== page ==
Cathepsin B as a soluble marker to monitor the phenotypic stability of engineered cartilage

Brunella Grigolo, Livia Roseti, Mauro Fiorini, Anna Piacentini, Luciana De Franceschi, Andrea Facchini

Research output: Contribution to journalArticlepeer-review

Abstract

The clinical need for improved human autologous chondrocyte transplantation has motivated the use of different biomaterials, which are aimed at fixing the cells in the defect area and permit their proliferation and differentiation. The maintenance of the original phenotype by isolated chondrocytes grown in vitro is an important requisite for their use in repairing damaged articular cartilage. The methods to verify the expression of cartilage-specific molecules usually involve destructive procedures to recover the cells from the scaffolds for tests. The aim of our study was to find a soluble marker able to attest the occurrence of a differentiation process by chondrocytes grown onto a biomaterial used for cell transplantation. We turned our attention to cathepsin B which is known to be abnormally synthesized in de-differentiated chondrocytes and scarcely produced in the differentiated ones. The production of cathepsin B by human articular chondrocytes expanded in vitro and then grown onto a hyaluronan-based polymer derivative (Hyaff®-11) three-dimensional scaffold was evaluated with a specific enzyme-immunoassay at different experimental times together with the expression of mRNA by real-time PCR. We showed that cathepsin B, which is abundantly produced by chondrocytes grown in a monolayer culture, decreases significantly after the cells are seeded onto the scaffold, giving further evidence of a re-differentiation process. This result suggests cathepsin B a practical soluble marker to evaluate the "good" quality of transplantable constructs.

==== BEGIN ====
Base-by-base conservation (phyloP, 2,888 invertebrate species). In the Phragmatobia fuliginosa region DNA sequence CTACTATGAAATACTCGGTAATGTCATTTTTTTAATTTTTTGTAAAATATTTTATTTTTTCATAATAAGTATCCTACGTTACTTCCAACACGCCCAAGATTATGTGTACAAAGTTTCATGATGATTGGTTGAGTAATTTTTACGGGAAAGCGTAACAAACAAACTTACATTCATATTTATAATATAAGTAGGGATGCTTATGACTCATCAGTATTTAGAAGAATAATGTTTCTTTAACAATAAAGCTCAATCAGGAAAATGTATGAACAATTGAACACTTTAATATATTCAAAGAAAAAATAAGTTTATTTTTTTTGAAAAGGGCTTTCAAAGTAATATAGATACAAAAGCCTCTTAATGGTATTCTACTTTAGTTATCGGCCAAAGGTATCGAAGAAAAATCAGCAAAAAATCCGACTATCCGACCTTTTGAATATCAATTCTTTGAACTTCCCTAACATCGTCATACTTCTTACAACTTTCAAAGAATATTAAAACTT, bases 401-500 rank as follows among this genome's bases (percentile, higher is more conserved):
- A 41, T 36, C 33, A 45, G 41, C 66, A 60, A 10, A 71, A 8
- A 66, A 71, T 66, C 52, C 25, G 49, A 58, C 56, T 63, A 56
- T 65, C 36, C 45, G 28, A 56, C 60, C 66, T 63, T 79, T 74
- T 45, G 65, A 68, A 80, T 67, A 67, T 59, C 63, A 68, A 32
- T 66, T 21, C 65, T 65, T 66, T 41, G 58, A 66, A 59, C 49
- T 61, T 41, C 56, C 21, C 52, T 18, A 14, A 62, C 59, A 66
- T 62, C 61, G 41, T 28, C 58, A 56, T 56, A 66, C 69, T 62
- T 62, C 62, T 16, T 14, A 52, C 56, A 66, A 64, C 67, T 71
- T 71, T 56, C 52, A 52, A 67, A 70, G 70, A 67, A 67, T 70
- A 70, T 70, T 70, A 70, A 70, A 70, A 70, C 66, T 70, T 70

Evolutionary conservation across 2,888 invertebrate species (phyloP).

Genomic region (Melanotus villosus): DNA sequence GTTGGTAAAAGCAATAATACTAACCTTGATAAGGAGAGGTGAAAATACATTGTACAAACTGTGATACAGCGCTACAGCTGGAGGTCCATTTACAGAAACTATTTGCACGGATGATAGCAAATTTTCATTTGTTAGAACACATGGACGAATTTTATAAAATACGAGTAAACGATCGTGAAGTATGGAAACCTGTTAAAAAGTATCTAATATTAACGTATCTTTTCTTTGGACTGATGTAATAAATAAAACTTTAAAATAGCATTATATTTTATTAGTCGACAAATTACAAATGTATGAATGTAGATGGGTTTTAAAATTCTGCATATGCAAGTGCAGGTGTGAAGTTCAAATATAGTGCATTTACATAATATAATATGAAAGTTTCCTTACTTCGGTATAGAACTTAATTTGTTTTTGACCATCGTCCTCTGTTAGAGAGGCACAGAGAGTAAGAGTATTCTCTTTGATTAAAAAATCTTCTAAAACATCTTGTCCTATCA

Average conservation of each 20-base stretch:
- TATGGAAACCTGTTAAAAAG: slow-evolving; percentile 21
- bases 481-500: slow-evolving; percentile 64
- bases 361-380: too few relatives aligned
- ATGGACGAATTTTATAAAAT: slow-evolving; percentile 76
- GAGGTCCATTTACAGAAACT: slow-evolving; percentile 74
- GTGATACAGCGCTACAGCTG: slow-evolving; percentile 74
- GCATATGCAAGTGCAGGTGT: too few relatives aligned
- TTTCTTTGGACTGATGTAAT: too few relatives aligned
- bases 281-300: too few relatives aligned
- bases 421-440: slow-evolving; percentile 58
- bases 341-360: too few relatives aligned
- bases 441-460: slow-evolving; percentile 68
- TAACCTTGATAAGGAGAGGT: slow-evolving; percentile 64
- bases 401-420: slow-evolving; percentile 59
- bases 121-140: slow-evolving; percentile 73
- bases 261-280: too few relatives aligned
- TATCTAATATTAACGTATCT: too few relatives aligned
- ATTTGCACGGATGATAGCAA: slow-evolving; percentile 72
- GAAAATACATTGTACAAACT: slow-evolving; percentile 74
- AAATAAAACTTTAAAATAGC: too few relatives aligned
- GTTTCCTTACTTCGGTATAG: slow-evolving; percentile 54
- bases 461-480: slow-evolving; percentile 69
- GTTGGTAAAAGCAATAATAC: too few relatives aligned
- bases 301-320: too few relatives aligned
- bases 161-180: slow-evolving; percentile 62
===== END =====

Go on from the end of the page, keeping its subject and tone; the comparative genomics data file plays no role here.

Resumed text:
Original languageEnglish
Pages (from-to)1751-1757
Number of pages7
JournalBiomaterials
Volume24
Issue number10
DOIs
Publication statusPublished - May 2003

Keywords

  • Cathepsin B
  • Chondrocytes
  • Hyaff®-11
  • Real-time PCR

ASJC Scopus subject areas

  • Biotechnology
  • Bioengineering
  • Biomedical Engineering

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